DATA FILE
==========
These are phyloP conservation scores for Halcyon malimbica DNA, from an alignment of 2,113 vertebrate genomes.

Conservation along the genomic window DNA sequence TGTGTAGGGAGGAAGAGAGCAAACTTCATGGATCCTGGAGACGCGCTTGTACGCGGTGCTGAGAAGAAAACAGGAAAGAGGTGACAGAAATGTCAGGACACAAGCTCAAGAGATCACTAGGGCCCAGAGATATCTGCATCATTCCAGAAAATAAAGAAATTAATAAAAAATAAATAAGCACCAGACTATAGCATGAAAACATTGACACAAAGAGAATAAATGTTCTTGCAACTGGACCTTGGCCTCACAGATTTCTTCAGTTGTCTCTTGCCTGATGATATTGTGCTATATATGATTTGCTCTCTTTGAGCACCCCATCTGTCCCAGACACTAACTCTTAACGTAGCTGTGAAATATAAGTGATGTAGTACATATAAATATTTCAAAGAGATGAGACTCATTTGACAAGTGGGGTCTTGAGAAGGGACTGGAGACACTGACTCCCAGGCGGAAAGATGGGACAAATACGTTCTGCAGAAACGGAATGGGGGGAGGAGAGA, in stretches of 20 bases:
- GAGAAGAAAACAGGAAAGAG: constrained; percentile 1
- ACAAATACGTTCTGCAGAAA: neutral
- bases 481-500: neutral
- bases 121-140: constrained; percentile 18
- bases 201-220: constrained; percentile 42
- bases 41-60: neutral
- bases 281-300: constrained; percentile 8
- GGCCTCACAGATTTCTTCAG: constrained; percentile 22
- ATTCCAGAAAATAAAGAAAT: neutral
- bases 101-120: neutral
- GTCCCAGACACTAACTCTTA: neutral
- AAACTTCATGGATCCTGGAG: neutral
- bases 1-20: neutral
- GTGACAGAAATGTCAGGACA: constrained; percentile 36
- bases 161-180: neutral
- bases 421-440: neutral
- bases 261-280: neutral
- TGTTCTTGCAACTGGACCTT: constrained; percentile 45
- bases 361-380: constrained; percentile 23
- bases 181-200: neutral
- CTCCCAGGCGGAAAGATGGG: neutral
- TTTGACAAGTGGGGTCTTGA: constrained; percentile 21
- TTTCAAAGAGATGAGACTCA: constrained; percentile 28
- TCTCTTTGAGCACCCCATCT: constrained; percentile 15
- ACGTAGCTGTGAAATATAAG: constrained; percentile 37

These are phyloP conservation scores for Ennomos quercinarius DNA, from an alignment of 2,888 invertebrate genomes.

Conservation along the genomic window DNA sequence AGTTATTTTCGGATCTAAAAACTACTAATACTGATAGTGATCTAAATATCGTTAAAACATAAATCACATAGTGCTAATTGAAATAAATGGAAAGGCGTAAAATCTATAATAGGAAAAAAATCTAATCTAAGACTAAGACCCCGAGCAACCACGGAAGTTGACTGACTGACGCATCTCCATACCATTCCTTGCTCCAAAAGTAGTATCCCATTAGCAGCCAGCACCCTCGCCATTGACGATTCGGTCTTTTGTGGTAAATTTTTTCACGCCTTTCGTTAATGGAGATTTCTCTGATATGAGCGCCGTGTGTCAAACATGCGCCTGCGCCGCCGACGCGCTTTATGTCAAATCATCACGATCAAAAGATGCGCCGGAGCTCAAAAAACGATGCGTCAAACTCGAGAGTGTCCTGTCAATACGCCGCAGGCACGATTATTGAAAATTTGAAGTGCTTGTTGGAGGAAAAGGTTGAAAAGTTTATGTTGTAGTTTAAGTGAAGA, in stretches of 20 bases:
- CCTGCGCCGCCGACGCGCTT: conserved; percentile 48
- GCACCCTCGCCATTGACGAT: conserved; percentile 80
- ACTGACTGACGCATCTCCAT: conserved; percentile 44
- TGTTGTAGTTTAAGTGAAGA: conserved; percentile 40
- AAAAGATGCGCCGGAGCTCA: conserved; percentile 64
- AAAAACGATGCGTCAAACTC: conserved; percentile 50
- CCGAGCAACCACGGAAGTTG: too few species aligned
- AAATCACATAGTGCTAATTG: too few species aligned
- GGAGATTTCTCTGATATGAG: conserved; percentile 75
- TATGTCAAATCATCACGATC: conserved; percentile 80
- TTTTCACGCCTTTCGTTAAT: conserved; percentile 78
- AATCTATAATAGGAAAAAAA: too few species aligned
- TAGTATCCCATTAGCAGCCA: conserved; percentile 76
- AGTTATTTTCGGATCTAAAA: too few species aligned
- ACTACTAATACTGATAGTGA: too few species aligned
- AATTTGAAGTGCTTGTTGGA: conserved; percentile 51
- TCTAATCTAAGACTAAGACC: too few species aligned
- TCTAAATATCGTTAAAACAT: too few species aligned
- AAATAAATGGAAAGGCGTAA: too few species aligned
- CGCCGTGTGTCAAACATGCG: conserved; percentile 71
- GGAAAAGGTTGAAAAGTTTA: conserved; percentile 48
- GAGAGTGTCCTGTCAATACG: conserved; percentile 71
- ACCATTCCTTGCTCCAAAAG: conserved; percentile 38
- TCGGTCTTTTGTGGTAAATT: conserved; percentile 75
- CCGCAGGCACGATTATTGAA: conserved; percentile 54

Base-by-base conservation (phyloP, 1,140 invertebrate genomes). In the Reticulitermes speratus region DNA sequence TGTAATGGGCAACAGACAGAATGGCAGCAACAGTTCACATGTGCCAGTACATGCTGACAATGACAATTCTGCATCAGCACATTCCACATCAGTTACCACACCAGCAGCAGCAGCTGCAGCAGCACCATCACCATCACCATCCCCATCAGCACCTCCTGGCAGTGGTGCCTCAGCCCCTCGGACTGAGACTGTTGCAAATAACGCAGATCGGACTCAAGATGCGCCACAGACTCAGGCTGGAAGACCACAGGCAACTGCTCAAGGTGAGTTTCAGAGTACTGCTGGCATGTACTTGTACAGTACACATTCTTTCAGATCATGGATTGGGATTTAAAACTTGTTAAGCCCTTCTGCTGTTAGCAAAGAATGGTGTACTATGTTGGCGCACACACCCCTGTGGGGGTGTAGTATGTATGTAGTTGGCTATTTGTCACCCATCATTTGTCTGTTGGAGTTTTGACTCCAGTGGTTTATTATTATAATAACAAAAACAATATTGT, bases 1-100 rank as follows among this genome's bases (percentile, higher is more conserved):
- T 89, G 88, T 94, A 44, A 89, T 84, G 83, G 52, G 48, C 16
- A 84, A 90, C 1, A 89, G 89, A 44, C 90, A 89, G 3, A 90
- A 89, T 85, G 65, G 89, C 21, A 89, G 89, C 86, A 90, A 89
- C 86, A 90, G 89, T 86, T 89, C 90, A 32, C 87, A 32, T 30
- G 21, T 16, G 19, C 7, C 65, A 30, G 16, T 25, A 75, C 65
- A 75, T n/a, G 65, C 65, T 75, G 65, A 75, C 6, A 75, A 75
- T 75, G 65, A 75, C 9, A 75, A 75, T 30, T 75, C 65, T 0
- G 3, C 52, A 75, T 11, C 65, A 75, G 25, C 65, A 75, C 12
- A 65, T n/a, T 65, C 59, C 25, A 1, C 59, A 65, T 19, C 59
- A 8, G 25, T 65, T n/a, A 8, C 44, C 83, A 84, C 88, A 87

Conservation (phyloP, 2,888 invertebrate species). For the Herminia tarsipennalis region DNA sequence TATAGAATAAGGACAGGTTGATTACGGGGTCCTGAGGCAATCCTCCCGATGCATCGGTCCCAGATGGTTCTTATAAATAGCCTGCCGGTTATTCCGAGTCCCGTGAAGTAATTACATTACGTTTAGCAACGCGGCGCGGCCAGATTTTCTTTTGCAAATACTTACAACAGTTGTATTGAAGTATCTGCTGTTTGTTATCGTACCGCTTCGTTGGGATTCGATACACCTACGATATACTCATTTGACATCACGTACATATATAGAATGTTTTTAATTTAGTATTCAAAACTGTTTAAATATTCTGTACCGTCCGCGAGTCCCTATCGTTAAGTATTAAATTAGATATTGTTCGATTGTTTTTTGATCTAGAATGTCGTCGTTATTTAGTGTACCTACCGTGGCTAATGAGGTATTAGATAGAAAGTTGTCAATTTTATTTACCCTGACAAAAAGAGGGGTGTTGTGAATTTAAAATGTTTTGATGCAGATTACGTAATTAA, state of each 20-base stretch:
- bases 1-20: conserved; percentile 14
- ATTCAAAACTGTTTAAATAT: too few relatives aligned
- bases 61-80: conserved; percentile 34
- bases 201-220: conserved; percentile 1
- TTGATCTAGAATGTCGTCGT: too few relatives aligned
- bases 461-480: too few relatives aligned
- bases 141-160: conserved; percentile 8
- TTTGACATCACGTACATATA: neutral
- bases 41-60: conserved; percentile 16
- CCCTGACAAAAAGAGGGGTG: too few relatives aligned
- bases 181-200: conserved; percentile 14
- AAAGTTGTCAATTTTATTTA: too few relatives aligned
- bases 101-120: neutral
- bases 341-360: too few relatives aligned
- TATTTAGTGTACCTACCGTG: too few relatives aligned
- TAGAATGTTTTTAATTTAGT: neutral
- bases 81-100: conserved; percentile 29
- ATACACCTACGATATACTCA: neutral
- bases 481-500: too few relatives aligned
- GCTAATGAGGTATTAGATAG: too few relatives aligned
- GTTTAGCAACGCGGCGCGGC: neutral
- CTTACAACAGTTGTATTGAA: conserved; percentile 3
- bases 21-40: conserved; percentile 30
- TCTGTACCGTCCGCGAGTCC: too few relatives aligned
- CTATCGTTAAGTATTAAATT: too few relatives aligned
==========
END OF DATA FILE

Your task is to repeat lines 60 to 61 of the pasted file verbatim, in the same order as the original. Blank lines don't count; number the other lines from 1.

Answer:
- G 21, T 16, G 19, C 7, C 65, A 30, G 16, T 25, A 75, C 65
- A 75, T n/a, G 65, C 65, T 75, G 65, A 75, C 6, A 75, A 75